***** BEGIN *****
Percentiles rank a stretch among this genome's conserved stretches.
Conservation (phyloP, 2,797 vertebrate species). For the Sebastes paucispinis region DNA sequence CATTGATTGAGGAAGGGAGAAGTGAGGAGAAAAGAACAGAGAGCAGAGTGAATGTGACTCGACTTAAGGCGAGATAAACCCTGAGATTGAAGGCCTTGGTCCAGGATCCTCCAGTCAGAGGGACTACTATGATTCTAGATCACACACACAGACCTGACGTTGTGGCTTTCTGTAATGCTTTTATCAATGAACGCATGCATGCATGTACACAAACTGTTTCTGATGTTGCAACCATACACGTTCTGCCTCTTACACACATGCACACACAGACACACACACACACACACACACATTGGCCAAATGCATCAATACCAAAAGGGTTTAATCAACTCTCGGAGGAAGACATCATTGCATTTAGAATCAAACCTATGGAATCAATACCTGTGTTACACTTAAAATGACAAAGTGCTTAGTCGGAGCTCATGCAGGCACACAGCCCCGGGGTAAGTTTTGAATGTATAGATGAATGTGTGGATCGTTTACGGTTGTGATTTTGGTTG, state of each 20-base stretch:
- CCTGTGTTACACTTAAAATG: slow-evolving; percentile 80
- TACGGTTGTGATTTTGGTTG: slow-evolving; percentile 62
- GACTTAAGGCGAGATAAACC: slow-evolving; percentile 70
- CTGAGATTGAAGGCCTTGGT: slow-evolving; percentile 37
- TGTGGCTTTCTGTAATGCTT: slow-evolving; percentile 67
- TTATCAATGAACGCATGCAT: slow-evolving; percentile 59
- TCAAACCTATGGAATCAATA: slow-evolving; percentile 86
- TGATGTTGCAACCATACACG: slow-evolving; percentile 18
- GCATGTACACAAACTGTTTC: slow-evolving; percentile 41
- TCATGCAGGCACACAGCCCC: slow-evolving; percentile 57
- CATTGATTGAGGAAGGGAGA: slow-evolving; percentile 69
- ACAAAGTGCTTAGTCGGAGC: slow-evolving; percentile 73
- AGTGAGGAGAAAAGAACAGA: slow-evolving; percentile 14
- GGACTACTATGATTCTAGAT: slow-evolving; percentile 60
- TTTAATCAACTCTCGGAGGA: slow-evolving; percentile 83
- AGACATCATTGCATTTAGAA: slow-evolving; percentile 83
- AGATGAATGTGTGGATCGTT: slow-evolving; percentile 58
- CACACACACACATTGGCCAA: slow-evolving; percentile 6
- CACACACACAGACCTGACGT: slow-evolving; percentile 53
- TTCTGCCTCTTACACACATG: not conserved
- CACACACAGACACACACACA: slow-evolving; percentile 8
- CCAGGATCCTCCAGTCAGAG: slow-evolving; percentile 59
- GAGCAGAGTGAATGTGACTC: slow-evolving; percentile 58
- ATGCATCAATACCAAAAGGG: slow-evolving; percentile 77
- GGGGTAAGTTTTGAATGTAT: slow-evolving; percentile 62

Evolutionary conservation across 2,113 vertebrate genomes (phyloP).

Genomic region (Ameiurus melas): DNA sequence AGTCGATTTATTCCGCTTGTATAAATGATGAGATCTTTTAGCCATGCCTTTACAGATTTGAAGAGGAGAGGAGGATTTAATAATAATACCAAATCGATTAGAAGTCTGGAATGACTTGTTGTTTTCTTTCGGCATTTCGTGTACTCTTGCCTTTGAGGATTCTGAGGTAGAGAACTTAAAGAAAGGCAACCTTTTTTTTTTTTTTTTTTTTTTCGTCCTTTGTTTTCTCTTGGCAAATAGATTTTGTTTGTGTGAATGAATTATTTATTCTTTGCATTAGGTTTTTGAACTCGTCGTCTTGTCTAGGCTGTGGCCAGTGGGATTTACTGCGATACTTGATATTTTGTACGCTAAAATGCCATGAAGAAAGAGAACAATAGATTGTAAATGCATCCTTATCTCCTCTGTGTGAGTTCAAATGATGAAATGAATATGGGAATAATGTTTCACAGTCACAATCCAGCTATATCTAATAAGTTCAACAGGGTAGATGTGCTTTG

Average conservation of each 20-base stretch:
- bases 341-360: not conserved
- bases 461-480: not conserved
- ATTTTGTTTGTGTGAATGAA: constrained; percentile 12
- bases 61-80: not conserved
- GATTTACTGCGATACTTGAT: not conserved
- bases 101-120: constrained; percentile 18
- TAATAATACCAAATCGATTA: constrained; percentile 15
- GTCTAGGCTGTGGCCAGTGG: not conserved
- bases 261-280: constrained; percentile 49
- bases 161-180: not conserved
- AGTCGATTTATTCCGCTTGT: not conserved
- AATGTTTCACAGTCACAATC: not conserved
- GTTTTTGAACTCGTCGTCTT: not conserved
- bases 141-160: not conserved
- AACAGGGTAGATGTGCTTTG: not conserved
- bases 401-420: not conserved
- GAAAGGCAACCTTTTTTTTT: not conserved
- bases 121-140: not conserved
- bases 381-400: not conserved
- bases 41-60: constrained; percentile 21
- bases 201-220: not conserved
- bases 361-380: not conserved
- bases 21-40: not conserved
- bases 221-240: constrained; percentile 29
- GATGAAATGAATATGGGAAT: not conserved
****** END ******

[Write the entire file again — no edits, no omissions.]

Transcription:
Percentiles rank a stretch among this genome's conserved stretches.
Conservation (phyloP, 2,797 vertebrate species). For the Sebastes paucispinis region DNA sequence CATTGATTGAGGAAGGGAGAAGTGAGGAGAAAAGAACAGAGAGCAGAGTGAATGTGACTCGACTTAAGGCGAGATAAACCCTGAGATTGAAGGCCTTGGTCCAGGATCCTCCAGTCAGAGGGACTACTATGATTCTAGATCACACACACAGACCTGACGTTGTGGCTTTCTGTAATGCTTTTATCAATGAACGCATGCATGCATGTACACAAACTGTTTCTGATGTTGCAACCATACACGTTCTGCCTCTTACACACATGCACACACAGACACACACACACACACACACACATTGGCCAAATGCATCAATACCAAAAGGGTTTAATCAACTCTCGGAGGAAGACATCATTGCATTTAGAATCAAACCTATGGAATCAATACCTGTGTTACACTTAAAATGACAAAGTGCTTAGTCGGAGCTCATGCAGGCACACAGCCCCGGGGTAAGTTTTGAATGTATAGATGAATGTGTGGATCGTTTACGGTTGTGATTTTGGTTG, state of each 20-base stretch:
- CCTGTGTTACACTTAAAATG: slow-evolving; percentile 80
- TACGGTTGTGATTTTGGTTG: slow-evolving; percentile 62
- GACTTAAGGCGAGATAAACC: slow-evolving; percentile 70
- CTGAGATTGAAGGCCTTGGT: slow-evolving; percentile 37
- TGTGGCTTTCTGTAATGCTT: slow-evolving; percentile 67
- TTATCAATGAACGCATGCAT: slow-evolving; percentile 59
- TCAAACCTATGGAATCAATA: slow-evolving; percentile 86
- TGATGTTGCAACCATACACG: slow-evolving; percentile 18
- GCATGTACACAAACTGTTTC: slow-evolving; percentile 41
- TCATGCAGGCACACAGCCCC: slow-evolving; percentile 57
- CATTGATTGAGGAAGGGAGA: slow-evolving; percentile 69
- ACAAAGTGCTTAGTCGGAGC: slow-evolving; percentile 73
- AGTGAGGAGAAAAGAACAGA: slow-evolving; percentile 14
- GGACTACTATGATTCTAGAT: slow-evolving; percentile 60
- TTTAATCAACTCTCGGAGGA: slow-evolving; percentile 83
- AGACATCATTGCATTTAGAA: slow-evolving; percentile 83
- AGATGAATGTGTGGATCGTT: slow-evolving; percentile 58
- CACACACACACATTGGCCAA: slow-evolving; percentile 6
- CACACACACAGACCTGACGT: slow-evolving; percentile 53
- TTCTGCCTCTTACACACATG: not conserved
- CACACACAGACACACACACA: slow-evolving; percentile 8
- CCAGGATCCTCCAGTCAGAG: slow-evolving; percentile 59
- GAGCAGAGTGAATGTGACTC: slow-evolving; percentile 58
- ATGCATCAATACCAAAAGGG: slow-evolving; percentile 77
- GGGGTAAGTTTTGAATGTAT: slow-evolving; percentile 62

Evolutionary conservation across 2,113 vertebrate genomes (phyloP).

Genomic region (Ameiurus melas): DNA sequence AGTCGATTTATTCCGCTTGTATAAATGATGAGATCTTTTAGCCATGCCTTTACAGATTTGAAGAGGAGAGGAGGATTTAATAATAATACCAAATCGATTAGAAGTCTGGAATGACTTGTTGTTTTCTTTCGGCATTTCGTGTACTCTTGCCTTTGAGGATTCTGAGGTAGAGAACTTAAAGAAAGGCAACCTTTTTTTTTTTTTTTTTTTTTTCGTCCTTTGTTTTCTCTTGGCAAATAGATTTTGTTTGTGTGAATGAATTATTTATTCTTTGCATTAGGTTTTTGAACTCGTCGTCTTGTCTAGGCTGTGGCCAGTGGGATTTACTGCGATACTTGATATTTTGTACGCTAAAATGCCATGAAGAAAGAGAACAATAGATTGTAAATGCATCCTTATCTCCTCTGTGTGAGTTCAAATGATGAAATGAATATGGGAATAATGTTTCACAGTCACAATCCAGCTATATCTAATAAGTTCAACAGGGTAGATGTGCTTTG

Average conservation of each 20-base stretch:
- bases 341-360: not conserved
- bases 461-480: not conserved
- ATTTTGTTTGTGTGAATGAA: constrained; percentile 12
- bases 61-80: not conserved
- GATTTACTGCGATACTTGAT: not conserved
- bases 101-120: constrained; percentile 18
- TAATAATACCAAATCGATTA: constrained; percentile 15
- GTCTAGGCTGTGGCCAGTGG: not conserved
- bases 261-280: constrained; percentile 49
- bases 161-180: not conserved
- AGTCGATTTATTCCGCTTGT: not conserved
- AATGTTTCACAGTCACAATC: not conserved
- GTTTTTGAACTCGTCGTCTT: not conserved
- bases 141-160: not conserved
- AACAGGGTAGATGTGCTTTG: not conserved
- bases 401-420: not conserved
- GAAAGGCAACCTTTTTTTTT: not conserved
- bases 121-140: not conserved
- bases 381-400: not conserved
- bases 41-60: constrained; percentile 21
- bases 201-220: not conserved
- bases 361-380: not conserved
- bases 21-40: not conserved
- bases 221-240: constrained; percentile 29
- GATGAAATGAATATGGGAAT: not conserved